TUTH docs join Dr KC on strikeResident doctors of Tribhuvan University Teaching Hospital skipped their Out-Patient-Department (OPD) services from Sunday in a bid to put pressure on the government to fulfil the demands of Dr Govinda KC.
Resident doctors of Tribhuvan University Teaching Hospital skipped their Out-Patient-Department (OPD) services from Sunday in a bid to put pressure on the government to fulfil the demands of Dr Govinda KC.
Dr KC, an orthopaedic surgeon of TUTH, is on the ninth-day of his seventh hunger strike demanding reforms in medical education. Despite reaching an agreement with the government on introducing medical education reforms before he broke his last hunger strike, Dr KC says that the government has deliberately worked to dilute the spirit of the agreement that calls for the Health Profession Education Commission to be chaired by the Prime Minister.
Resident doctors are vital members in the TUTH that, along with senior doctors, cater to the need of around 3,000 people each day. There are a total of 300 resident doctors working at TUTH OPD.
Dr Rajesh Bhurtel, president of National Resident Doctors Association at the Institute of Medicine, warned that they will be compelled to stop providing their entire services if the government does not heed to the demands of Dr KC.
On Sunday, a joint statement released by residents doctors of IoM, National Academy of Medical Sciences Bir Hospital and BP Koirala Institute of Health Sciences has warned to stop services in all of these hospitals. As a national referral centre, Bir Hospital sees patients from across the country while BPKIHS is the only specialised referral centre in eastern Nepal.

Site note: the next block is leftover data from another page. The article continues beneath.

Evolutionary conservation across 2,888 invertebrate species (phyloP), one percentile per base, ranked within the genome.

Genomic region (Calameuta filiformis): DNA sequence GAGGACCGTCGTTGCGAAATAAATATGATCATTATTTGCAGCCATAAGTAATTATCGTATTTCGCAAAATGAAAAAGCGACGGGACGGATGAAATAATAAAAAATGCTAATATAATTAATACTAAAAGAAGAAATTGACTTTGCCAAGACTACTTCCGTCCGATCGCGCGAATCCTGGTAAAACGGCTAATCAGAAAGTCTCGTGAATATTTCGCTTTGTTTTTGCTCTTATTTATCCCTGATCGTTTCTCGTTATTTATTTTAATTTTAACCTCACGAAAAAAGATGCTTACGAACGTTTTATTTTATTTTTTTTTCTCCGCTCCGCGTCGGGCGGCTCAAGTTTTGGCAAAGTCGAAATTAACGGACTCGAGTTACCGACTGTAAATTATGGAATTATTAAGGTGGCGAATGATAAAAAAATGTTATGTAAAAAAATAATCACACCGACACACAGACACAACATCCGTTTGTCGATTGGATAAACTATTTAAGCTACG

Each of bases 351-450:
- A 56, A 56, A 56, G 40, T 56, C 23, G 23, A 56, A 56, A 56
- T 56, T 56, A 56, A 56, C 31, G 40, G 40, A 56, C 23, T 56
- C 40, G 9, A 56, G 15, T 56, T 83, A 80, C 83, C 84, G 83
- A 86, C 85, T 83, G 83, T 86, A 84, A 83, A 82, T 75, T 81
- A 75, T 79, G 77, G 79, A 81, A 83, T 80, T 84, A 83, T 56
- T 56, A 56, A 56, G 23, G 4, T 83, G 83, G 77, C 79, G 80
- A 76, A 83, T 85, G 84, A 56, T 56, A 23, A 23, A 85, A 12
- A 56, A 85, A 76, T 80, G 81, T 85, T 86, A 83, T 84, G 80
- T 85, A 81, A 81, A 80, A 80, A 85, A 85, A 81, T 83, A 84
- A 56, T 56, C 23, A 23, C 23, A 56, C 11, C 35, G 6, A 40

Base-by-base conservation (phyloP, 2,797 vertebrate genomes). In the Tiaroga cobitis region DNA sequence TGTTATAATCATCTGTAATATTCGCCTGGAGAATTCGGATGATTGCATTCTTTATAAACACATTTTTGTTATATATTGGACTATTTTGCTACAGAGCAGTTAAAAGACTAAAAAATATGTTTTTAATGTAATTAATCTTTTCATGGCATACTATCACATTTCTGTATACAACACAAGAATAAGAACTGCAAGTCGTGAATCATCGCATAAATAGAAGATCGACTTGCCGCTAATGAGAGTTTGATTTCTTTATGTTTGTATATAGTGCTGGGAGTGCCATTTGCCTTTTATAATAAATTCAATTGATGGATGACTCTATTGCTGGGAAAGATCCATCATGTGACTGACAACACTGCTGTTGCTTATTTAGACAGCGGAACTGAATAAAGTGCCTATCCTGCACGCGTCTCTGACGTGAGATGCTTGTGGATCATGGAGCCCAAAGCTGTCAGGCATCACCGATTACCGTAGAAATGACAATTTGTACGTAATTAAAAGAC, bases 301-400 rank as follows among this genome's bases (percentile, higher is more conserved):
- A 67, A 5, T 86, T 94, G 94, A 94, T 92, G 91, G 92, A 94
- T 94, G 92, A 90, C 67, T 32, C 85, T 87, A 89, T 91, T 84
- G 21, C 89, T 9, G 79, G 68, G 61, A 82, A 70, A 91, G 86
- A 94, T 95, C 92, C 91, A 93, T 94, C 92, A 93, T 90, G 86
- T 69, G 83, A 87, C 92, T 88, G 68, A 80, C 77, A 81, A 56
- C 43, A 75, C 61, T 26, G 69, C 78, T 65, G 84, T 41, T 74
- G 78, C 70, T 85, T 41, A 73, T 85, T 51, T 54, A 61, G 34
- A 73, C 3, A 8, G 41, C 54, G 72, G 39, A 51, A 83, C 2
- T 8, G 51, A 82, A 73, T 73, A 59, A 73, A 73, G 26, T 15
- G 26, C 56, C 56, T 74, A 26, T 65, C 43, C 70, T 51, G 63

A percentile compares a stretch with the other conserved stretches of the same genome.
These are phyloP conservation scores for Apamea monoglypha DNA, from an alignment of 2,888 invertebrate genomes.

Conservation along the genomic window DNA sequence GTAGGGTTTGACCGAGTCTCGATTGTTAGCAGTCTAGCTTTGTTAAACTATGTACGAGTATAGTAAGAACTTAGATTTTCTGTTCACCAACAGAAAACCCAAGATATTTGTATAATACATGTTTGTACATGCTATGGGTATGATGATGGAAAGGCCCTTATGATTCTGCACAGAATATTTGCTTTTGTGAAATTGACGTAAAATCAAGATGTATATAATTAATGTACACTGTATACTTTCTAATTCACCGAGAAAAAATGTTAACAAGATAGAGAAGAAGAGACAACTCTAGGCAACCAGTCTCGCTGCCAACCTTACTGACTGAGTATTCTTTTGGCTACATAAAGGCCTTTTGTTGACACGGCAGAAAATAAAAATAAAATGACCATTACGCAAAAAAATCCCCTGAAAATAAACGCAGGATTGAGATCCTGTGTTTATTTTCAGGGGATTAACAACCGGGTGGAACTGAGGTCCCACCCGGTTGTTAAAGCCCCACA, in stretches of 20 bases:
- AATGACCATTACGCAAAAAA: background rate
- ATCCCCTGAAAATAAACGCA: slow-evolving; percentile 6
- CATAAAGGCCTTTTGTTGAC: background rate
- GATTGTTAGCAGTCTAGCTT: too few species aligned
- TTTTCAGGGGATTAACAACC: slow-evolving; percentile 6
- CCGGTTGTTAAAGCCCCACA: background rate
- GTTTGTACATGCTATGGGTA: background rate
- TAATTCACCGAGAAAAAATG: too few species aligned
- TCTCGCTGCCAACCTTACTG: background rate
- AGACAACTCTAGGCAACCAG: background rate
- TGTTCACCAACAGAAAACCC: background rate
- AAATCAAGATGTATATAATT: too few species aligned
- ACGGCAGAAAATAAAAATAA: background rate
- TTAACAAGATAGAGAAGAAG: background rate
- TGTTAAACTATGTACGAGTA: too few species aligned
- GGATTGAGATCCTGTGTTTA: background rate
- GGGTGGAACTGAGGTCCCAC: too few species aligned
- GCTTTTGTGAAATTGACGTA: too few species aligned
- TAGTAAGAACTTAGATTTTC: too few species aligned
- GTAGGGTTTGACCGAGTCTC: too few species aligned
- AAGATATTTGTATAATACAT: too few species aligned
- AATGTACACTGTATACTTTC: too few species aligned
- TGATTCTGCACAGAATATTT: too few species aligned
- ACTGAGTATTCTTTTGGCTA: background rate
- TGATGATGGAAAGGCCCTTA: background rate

Dr Deepak Mahara, director of TUTH, said they struggle to cater to patients after few days. He added that senior doctors and faculty members at present are struggling to manage their time between seeing patients and taking examinations. “Also, the shortage of fuel and following odd-even number plates rule have also made it hard,” said Dr Mahara. “If this continues, perhaps we should put a ceiling in number of patients for a day.”
The Nepal Medical Association has also warned to bring the entire hospital services to a halt if the demands of Dr KC are not addressed. “This is too much. The political leaders are just not interested in bringing reforms in the medical sector,” said Dr Anjani Kumar Jha, president of NMA. “The government cannot shrug off Dr KC’s demand citing the present crisis.”
Meanwhile, the health of Dr KC is deteriorating rapidly with a sharp drop in white blood cells count. This, doctors fear, will invite infections in his fasting body.